criminal propensities. We decline to reach this theory, which the BHA newly advances on appeal. [Note 9] The case, as tried by the BHA, was directed to the question of Adam's status as a household member, not as a guest. A party may not present one theory of proof at trial and then desert that theory for a different one on appeal. Russo v. Star Market Co., Inc., 6 Mass. App. Ct. 875 , 875 (1978). Drury v. Abdallah, 9 Mass. App. Ct. 865 , 866- 867 (1980). Larson v. Larson, 28 Mass. App. Ct. 338 , 341 (1990). The guest and foreseeability theories were not preserved and are waived. [Note 10]
[Note 1] The particular lease provision, § 8(I), states, in pertinent part, that a tenant agrees to "[r]efrain from engaging in, and [to] forbid any member of [the tenant's] household, any guest, or any other person under [the tenant's] control from engaging in any criminal or illegal activity including: . . . [a] drug-related criminal activity on or near BHA property[.]"
[Note 2] General Laws c. 121B, § 32, provides as follows: "The tenancy of a tenant of a housing authority shall not be terminated without cause and without reasons therefor given to said tenant in writing prior to such housing authority filing an action for summary process or seeking an injunction . . . ."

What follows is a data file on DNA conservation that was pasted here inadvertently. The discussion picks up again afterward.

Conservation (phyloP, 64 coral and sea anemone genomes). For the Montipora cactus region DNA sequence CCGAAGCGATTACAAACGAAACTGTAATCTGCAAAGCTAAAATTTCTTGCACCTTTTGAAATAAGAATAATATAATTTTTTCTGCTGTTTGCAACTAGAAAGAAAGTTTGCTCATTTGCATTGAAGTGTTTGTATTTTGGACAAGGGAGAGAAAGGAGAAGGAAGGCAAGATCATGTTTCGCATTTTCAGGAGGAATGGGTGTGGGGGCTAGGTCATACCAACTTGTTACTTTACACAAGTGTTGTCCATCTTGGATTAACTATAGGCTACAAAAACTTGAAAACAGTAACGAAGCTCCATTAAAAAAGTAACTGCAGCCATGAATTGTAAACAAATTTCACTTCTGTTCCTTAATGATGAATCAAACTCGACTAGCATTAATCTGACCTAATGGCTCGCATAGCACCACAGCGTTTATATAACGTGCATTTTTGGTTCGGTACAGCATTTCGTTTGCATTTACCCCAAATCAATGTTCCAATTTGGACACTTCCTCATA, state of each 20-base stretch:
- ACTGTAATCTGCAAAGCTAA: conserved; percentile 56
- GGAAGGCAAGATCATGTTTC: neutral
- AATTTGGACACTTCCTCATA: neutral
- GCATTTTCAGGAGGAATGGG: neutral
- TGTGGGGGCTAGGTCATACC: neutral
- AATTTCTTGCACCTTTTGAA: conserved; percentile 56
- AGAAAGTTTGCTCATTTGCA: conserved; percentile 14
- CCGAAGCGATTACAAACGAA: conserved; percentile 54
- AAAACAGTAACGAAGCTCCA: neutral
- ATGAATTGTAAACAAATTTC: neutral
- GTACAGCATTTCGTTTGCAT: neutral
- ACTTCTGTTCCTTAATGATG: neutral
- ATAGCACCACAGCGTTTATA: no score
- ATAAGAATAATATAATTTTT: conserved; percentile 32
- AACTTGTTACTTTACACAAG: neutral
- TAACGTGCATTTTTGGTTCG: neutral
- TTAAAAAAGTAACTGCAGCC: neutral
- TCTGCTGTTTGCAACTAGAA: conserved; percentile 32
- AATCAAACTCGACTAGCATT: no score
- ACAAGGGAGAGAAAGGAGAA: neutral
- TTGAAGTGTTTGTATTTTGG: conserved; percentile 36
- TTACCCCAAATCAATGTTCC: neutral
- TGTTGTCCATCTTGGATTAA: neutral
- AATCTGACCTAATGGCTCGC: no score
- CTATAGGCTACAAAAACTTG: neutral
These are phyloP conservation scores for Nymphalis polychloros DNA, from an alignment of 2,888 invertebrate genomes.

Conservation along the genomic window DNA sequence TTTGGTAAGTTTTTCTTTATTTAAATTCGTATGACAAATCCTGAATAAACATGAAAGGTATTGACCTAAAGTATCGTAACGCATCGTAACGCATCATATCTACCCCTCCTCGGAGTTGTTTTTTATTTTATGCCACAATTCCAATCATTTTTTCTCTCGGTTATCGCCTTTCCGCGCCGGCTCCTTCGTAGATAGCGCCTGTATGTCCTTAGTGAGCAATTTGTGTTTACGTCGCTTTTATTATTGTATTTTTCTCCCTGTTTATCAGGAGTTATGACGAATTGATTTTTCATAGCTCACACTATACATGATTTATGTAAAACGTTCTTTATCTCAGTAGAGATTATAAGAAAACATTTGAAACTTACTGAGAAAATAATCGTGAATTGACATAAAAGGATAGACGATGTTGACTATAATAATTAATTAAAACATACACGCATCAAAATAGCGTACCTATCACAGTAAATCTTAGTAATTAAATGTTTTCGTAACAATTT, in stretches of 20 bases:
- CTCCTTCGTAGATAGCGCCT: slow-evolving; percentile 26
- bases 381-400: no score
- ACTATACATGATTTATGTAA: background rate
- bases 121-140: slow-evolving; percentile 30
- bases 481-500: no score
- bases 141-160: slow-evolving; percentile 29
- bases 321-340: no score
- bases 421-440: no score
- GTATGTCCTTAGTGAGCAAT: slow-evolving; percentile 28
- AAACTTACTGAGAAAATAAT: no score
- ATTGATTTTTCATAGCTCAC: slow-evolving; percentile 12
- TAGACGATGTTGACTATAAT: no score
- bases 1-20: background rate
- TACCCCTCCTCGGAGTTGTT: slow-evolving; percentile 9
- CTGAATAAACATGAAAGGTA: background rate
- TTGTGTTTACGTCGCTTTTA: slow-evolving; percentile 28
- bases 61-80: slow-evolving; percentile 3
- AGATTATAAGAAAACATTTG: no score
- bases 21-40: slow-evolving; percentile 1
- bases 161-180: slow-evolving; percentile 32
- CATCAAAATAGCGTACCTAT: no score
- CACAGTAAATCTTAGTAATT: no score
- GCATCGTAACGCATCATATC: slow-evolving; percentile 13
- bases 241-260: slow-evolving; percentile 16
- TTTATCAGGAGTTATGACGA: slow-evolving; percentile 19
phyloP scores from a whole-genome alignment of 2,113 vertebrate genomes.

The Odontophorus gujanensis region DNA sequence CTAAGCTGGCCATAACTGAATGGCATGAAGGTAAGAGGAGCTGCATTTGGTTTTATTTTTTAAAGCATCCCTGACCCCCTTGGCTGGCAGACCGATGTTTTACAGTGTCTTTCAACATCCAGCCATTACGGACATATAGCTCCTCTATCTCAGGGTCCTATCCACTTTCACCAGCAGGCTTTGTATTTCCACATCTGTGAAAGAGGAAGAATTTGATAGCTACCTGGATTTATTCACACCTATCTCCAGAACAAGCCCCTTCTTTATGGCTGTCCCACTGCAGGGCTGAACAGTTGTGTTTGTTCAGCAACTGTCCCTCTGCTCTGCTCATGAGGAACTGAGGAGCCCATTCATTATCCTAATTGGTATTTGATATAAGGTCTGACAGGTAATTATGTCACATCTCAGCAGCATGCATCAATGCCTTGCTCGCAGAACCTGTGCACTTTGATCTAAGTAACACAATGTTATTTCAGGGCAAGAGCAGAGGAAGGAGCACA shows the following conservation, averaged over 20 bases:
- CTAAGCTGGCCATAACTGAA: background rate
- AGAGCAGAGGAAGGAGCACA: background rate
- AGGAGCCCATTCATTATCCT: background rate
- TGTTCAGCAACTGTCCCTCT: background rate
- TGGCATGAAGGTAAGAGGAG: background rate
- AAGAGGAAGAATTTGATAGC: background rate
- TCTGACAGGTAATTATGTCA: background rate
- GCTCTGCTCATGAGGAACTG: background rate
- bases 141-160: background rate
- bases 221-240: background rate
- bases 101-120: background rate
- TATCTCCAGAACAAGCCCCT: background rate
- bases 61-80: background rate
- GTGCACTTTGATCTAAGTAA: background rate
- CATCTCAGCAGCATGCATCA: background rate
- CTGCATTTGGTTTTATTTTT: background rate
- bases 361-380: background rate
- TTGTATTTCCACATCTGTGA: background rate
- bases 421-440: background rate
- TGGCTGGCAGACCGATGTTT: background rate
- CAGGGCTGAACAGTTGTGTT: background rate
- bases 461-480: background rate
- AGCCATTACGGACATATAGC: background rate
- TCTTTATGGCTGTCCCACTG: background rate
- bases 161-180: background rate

[Note 3] The Federal regulations which govern public housing agencies (PHAs) provide that the PHA may terminate a tenancy in circumstances where the tenant, his household member, a guest or other person under the tenant's control engages in "[a]ny criminal activity that threatens the health and safety or the right to peaceful enjoyment of the PHA's . . . premises by other residents or employees of the PHA, or . . . [a]ny drug-related criminal activity on or near such premises." 24 C.F.R. § 966.4(f)(12)(i)(A)-(B) (2000).
[Note 4] General Laws c. 121B, § 32B, in pertinent part, defines household as follows:
" 'Tenant household,' an individual, family unit, or other group living in a public housing development or a subsidized housing development, as reported to the landlord of the development at initial occupancy or thereafter."
[Note 5] Because Adam ceased being a household member as of August, 1999, Adam could not be relisted as a member of the Bruno household and live in the apartment without approval of the BHA. Accordingly, the court ordered that Bruno "promptly remove Adam Bruno's name from the lease." This was ordered because Adam had moved back into Bruno's household some three months prior to the trial.
[Note 6] Bruno represented himself pro se at trial.